This post first appeared on the REL West blog and is posted here with permission.
Due to the COVID-19 pandemic, schools across the country are being forced to move instruction to virtual platforms in order to abide by social distancing protocols and keep people safe and healthy while minimizing the spread of the virus. With little time to prepare for this dramatic and unprecedented shift, teachers and parents of young children are currently being inundated with online resources. In particular, there is a deluge of online read-alouds — by celebrities, grandparents, and teachers — in an attempt to provide a fun and enjoyable story time for young kids.
Most of these read-aloud videos are just that — adults reading the text of books. However, intentionally designed read-alouds are able to provide far more than just a pleasant experience. They can foster literacy development by building language and comprehension skills. In particular, English language learners and young children with language challenges need additional supports to comprehend and access text being read to them and opportunities to extend their learning during and following the read-aloud experience.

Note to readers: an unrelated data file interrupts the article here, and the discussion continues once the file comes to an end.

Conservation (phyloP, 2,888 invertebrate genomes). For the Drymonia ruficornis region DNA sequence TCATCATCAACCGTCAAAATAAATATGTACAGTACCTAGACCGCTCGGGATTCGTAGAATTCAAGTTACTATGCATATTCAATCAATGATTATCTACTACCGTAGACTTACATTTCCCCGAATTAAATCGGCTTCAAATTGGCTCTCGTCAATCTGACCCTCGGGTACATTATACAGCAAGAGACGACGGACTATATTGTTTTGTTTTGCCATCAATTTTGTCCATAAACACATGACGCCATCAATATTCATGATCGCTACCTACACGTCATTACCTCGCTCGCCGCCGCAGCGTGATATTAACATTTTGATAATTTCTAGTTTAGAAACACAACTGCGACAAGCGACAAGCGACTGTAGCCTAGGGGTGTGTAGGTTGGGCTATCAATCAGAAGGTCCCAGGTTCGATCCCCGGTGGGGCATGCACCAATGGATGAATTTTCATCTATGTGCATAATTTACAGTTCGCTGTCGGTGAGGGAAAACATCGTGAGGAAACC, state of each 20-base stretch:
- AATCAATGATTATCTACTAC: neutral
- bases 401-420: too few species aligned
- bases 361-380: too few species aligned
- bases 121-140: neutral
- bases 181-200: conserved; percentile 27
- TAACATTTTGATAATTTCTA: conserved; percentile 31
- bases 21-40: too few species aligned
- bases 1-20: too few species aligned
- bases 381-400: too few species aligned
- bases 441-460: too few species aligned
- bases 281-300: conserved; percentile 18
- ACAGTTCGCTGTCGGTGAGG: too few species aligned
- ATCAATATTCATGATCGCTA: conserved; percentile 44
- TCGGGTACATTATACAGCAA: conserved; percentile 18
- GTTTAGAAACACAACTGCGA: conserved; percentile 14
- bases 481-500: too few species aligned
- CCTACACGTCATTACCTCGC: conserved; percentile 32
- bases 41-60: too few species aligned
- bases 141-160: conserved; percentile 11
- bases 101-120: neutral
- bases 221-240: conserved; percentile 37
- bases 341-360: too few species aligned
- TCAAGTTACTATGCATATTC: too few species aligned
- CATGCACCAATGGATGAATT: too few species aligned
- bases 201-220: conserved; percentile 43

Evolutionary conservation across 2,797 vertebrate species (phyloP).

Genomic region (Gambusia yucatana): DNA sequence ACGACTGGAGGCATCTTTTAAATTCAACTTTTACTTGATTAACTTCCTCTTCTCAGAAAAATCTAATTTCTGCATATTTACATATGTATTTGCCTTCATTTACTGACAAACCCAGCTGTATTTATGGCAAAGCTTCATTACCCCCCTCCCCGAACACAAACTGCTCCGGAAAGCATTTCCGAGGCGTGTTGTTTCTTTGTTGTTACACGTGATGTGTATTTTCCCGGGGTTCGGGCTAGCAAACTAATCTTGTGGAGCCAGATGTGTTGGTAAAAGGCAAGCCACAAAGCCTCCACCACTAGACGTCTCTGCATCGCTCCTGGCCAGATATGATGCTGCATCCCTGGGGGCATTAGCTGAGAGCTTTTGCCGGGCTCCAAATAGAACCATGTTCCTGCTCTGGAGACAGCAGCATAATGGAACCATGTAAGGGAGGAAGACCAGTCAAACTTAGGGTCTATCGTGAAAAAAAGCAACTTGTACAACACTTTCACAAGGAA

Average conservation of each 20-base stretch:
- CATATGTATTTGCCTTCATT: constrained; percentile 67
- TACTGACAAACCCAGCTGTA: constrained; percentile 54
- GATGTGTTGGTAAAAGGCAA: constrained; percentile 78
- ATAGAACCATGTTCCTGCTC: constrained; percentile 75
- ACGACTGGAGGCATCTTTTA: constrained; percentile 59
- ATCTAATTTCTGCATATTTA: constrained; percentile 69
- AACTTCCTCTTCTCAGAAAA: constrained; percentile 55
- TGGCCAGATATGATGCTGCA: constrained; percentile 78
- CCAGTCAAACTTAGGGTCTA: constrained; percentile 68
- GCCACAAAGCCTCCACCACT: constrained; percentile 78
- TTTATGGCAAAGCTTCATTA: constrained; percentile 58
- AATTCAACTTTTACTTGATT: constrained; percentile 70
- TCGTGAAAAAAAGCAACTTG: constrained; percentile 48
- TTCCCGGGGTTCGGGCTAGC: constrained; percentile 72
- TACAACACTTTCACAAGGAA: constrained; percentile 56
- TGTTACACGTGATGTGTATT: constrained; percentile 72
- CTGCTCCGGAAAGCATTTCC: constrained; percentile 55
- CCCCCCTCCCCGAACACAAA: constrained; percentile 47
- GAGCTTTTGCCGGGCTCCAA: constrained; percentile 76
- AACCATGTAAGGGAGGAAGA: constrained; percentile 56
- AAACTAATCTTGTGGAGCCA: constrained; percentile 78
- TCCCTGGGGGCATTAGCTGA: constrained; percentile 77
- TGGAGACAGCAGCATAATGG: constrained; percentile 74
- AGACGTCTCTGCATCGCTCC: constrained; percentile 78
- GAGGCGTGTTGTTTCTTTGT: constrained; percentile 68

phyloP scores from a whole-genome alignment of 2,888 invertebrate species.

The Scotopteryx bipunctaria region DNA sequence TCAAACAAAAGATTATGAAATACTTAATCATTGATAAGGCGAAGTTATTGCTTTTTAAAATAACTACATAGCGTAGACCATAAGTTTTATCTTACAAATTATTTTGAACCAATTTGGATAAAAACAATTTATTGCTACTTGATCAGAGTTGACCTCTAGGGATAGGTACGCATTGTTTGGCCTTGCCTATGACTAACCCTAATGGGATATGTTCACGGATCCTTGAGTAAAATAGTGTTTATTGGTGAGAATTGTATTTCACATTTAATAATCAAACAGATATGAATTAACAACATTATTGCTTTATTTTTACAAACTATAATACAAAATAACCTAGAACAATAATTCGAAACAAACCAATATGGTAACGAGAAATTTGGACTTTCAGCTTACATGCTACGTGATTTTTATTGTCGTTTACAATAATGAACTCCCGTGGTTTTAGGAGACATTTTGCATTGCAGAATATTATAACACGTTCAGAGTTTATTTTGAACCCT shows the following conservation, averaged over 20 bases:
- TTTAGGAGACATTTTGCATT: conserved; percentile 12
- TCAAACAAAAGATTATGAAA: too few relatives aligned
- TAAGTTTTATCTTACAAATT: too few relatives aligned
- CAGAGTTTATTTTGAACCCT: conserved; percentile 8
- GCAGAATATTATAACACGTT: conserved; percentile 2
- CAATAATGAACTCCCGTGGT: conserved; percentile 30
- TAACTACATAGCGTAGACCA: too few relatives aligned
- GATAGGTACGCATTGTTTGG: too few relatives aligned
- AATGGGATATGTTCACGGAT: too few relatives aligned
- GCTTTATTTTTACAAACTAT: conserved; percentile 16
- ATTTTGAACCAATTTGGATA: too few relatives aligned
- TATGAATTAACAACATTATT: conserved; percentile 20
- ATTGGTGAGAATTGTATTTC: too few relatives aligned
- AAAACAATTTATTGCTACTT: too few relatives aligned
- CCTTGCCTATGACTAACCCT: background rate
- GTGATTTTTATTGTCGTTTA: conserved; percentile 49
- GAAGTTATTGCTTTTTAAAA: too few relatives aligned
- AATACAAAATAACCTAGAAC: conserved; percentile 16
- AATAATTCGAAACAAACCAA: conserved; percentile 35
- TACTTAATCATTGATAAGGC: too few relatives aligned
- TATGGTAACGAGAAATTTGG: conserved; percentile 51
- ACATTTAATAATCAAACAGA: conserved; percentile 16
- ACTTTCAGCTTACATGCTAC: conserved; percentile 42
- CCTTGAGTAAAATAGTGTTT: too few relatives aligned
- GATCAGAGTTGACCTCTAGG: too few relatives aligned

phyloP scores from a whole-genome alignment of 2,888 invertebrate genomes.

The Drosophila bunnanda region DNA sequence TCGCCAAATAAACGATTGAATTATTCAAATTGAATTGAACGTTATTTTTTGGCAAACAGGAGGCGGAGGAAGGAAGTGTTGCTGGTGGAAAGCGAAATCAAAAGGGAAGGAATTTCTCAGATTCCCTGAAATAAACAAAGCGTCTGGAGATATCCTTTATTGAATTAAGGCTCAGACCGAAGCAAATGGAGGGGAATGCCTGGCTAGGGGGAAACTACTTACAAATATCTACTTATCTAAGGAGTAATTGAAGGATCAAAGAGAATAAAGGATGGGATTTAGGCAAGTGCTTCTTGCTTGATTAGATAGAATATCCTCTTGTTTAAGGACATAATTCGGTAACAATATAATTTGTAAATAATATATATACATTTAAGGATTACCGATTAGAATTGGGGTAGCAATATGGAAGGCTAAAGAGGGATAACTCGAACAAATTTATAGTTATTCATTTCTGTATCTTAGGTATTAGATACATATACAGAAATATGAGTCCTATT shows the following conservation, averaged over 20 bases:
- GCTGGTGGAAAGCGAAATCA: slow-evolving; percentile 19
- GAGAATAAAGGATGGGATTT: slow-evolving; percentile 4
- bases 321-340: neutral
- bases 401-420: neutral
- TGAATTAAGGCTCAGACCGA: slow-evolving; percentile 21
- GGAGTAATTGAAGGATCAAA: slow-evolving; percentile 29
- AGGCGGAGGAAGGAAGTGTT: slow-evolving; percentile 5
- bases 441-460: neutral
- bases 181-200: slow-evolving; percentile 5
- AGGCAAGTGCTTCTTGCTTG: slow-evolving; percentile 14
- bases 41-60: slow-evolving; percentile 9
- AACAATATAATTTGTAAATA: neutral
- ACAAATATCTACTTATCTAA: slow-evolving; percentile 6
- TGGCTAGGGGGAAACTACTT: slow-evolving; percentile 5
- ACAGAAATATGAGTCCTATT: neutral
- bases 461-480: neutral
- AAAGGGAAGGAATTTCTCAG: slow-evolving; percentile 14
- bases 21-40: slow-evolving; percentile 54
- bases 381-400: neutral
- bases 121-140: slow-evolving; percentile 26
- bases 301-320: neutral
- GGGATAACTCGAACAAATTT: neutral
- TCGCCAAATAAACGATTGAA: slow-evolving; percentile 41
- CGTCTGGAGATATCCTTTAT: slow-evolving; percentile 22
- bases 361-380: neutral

In this video, a skilled professional development facilitator shares tips for asking effective questions for both on-the-surface and deeper-dive discussions of books, models the read-aloud process, and introduces a writing task and a read-aloud planning template. Download the related lesson planning template, which includes step-by-step instructions for planning your own interactive read-alouds.
The video draws on key recommendations in the What Works Clearinghouse practice guide, Improving Reading Comprehension in Kindergarten Through 3rd Grade (2010), in particular, Recommendation 3 Guide students through focused, high-quality discussion on the meaning of text and the recommendation to “Develop discussion questions that require students to think deeply about text.”
For more on interactive read-alouds, view our English Learner Webinar Series.